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Les Sylphides

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I recently viewed a video of ABT's Les Sylphides.

Baryshnikov, the dreamy Marrianna Tcherkassky, Cheryl Yeager and buoyent Cynthia Harvey are the principles.

Baryshnikov's solo was danced to different music than I seen in the past. Does anyone know why? Is his original Chopinanna music?

I have to say ABT knows how to do Les Sylphides.

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There are two different mazurkas used for the male variation in "Les Sylphides" - they are both rather slow, but for some reason, the one that Baryshnikov danced to is referred to as the "slow" one, and the one we're used to called the "fast" one. The choreography is pretty much the same for both, some dancers electing to start in a different corner, but there's really not much difference between the two. Fokine used both during his lifetime.

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I always thought ABT's was too slow. I wanted to bribe the conductor to pep up the tempo! But I did like Baryshnikov a lot in that. The soaring, of course, but also the softness of the landings. The richness of his body suited that sole. (I also liked Tcherkassky on stage. She probably doesn't videotape as well as the other two, but she could be lovely in the right role.)

Glebb, I think I remember reading that Baryshnikov brought with him the sllo he'd learned in Russia. There are, I believe, as many different versions of Les Sylphides as there are companies Fokine visited.

There are also quite a few on video. I like the Royal's mid-60s version with Fonteyn and Nureyev -- and I never could figure out who the other ballerinas were. It's interesting because it's more classical trhan romantic, yet still very soft and musical.

There's also a Bolshoi one. I THINK I saw this long ago, as a film, with Ulanova and N. Fadeyechev.

There must be a Kirov version on video -- you can have a Les Sylphides festival, Glebb :)

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Yes, there is a Kirov Les Sylphides, on the Kirov Classics/Mariinsky Ballet video, with Konstantin Zaklinsky, Altynai Asylmuratova, Yelena Pankova, and Anna Polikarpova. Slightly different orchestration than ABT--a bit faster I think--and larger corps de ballet, also different lighting, less blue.

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Great topic, Glebb...

Did you do the mazurka? What was it like to dance? Looks like the jumps are all soft, to deep fondu -- must take a lot of stretch and a lot of breath....

And of htecourse the pas de deux, your cabrioles would have to be so clear and so distinct ath te same time as you're being totally in touch with your partner, who's bourrees are going to show it if you jar her at all -- and aren't you both going BACKWARDS most of the time?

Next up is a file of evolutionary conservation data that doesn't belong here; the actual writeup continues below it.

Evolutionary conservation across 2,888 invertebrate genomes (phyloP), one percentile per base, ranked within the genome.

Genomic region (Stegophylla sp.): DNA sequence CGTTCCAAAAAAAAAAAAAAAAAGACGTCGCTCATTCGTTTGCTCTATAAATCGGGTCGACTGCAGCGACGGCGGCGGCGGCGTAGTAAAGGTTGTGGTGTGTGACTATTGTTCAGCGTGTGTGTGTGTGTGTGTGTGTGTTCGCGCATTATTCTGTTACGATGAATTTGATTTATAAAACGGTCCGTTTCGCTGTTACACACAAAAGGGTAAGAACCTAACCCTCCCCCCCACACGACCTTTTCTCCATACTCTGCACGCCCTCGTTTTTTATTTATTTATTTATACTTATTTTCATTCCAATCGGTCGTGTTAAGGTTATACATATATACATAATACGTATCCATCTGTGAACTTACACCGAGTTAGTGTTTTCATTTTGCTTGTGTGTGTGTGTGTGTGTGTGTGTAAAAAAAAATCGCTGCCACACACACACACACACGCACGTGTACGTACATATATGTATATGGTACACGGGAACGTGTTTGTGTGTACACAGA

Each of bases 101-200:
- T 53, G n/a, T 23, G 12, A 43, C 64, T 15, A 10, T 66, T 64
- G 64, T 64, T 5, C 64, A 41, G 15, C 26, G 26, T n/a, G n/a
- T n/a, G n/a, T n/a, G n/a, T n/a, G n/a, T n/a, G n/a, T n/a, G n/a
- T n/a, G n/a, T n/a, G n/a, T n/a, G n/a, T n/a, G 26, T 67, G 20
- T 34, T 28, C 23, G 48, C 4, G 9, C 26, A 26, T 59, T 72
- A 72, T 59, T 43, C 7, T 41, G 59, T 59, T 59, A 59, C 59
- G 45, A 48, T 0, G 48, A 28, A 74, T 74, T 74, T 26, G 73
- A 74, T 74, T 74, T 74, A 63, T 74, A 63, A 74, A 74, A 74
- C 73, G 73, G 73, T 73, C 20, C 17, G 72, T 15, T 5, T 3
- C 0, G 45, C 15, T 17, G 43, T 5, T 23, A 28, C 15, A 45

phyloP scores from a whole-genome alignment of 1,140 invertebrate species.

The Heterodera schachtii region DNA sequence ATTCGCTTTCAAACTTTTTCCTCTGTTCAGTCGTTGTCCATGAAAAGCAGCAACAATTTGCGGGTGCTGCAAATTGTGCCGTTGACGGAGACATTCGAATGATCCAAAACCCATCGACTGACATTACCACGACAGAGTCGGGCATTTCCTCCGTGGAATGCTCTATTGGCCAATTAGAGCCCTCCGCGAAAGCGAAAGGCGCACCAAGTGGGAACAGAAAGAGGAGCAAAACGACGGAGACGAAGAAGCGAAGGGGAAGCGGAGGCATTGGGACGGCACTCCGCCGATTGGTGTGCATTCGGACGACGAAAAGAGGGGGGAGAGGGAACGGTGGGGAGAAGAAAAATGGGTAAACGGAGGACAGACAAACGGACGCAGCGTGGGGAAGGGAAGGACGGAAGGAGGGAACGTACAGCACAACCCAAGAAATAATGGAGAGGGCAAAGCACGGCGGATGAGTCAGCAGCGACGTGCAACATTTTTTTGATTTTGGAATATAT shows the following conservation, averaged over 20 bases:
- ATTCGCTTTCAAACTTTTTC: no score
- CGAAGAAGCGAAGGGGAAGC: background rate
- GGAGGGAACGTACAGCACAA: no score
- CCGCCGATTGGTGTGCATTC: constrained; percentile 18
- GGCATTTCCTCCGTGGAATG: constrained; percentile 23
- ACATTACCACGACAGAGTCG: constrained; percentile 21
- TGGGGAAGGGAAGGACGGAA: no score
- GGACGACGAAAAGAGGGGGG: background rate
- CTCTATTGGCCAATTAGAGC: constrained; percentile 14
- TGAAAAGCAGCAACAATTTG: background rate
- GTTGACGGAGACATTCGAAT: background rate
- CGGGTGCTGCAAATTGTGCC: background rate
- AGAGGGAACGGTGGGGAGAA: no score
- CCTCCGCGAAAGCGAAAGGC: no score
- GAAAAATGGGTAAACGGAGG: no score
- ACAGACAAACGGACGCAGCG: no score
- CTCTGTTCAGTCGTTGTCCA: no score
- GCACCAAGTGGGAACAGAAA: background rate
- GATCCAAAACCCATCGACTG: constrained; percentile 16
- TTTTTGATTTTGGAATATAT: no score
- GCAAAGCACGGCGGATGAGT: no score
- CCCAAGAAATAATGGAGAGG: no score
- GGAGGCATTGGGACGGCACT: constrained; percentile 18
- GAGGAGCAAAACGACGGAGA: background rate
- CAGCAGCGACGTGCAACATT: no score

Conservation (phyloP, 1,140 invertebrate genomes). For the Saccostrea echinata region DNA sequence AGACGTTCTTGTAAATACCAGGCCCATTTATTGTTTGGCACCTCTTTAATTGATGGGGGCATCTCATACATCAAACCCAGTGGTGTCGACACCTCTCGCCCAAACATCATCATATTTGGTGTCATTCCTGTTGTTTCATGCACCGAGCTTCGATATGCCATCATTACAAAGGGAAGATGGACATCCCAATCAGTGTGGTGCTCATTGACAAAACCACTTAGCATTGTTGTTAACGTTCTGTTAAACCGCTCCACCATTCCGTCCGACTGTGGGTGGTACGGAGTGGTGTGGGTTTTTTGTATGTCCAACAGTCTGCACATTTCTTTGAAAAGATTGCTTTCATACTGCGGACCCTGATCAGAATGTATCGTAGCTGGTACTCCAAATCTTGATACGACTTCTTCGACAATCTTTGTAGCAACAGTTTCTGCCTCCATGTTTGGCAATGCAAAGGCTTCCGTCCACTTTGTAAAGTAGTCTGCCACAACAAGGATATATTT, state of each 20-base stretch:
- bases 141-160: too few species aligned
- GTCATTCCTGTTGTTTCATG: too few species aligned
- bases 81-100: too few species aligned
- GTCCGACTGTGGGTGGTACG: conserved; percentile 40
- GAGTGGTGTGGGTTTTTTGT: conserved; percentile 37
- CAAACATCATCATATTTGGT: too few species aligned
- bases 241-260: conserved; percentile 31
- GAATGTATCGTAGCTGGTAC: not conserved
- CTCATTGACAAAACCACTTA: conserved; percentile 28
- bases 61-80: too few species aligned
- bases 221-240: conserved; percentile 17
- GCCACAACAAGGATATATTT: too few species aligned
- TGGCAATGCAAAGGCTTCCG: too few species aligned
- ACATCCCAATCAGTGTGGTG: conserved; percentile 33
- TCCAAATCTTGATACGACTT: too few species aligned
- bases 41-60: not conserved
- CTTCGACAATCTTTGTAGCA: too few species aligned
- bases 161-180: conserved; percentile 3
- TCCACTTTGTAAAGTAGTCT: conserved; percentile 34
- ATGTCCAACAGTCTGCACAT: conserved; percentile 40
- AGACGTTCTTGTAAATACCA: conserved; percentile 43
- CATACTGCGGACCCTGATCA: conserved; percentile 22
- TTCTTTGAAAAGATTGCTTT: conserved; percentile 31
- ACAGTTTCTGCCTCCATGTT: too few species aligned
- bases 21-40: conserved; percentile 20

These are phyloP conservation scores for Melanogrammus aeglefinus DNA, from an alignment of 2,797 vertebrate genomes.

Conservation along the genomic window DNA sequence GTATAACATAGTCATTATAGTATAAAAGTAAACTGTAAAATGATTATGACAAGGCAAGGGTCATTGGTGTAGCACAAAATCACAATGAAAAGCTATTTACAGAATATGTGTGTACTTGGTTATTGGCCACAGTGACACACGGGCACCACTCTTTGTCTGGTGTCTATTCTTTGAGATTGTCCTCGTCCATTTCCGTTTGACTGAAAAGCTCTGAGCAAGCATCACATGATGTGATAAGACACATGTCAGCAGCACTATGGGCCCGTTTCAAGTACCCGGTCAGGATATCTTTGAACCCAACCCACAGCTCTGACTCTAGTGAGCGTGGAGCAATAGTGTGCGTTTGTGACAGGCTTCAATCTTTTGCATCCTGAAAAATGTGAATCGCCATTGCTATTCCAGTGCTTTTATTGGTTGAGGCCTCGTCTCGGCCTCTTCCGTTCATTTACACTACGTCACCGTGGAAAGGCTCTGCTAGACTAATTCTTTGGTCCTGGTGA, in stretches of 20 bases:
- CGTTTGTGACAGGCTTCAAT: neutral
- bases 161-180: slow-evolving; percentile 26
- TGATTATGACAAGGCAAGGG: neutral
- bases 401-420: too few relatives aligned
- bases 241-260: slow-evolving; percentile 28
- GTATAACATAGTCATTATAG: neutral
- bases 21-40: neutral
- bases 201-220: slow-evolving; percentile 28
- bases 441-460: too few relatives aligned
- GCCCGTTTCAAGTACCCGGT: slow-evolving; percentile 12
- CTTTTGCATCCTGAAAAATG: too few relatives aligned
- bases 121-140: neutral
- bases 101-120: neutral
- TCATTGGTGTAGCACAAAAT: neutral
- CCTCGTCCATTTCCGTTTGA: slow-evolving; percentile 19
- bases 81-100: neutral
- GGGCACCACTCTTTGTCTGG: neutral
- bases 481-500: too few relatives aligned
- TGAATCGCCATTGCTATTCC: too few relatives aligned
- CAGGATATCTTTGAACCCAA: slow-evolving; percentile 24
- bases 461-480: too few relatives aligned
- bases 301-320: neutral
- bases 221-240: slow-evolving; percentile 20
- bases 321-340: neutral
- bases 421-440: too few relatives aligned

What a beautiful ballet.......

at, I THINK the second ballerina -- the blonde, WONDERFUL dancer -- is SIbley-- the one who does the quick jetes onto pointe and the tour jetes ending in arabesque looking peek-a-boo under the arm.... couldn't b e Beriosova, or could it?

Nureyev was very poetic in that mazurka -- so soft, so musical, such beautiful line... And Fonteyn is so musical, the way she coupes and launches into her bourrees, it's dreamy....

The Oakland Ballet -- I know, I must sound like their PR agent, God knows it isn't so, they've been an EXASPERATING company, but they DID do a beautiful Sylphides --

though they never filled the male role adequately, the ladies danced it beautifully -- well, it was such a pleasure to see it LIVE, in 3-D-- certain effects that are VERY beautiful, you have to be there to see... like at some point when everybody's dancing downstage right, the ballerina by herself upstage Left (it was Lara Deans Lowe who made me see this) does a long-sustained arabesque allongee that points to them...... maybe I hallucinated this image (it's the sort of thing a video cameraman might leave out altogether, since you have to see hte whole stage-picture to see it); it hangs in my imagination, though, as almost aharmonic convergence, something LIKE that must happen -- maybe "the miseries" (the Moyna and Zulma of Les Sylphides) were doing something, or maybe it was the ballerina and her partner and it was the seconda donna who made this reverence to them, but it was a WONDERFUL effect, very very quiet....

The last time they did it, Phaedra Jarrett danced one of the supporting variatinos with such an exquisite softness in the upper body, such generous qualities to the breath, you could feel Isadora Duncan inspiring Fokine’s project, that way she had of making the movement start in the breath that you can still see in Valentine Gross's drawings of her....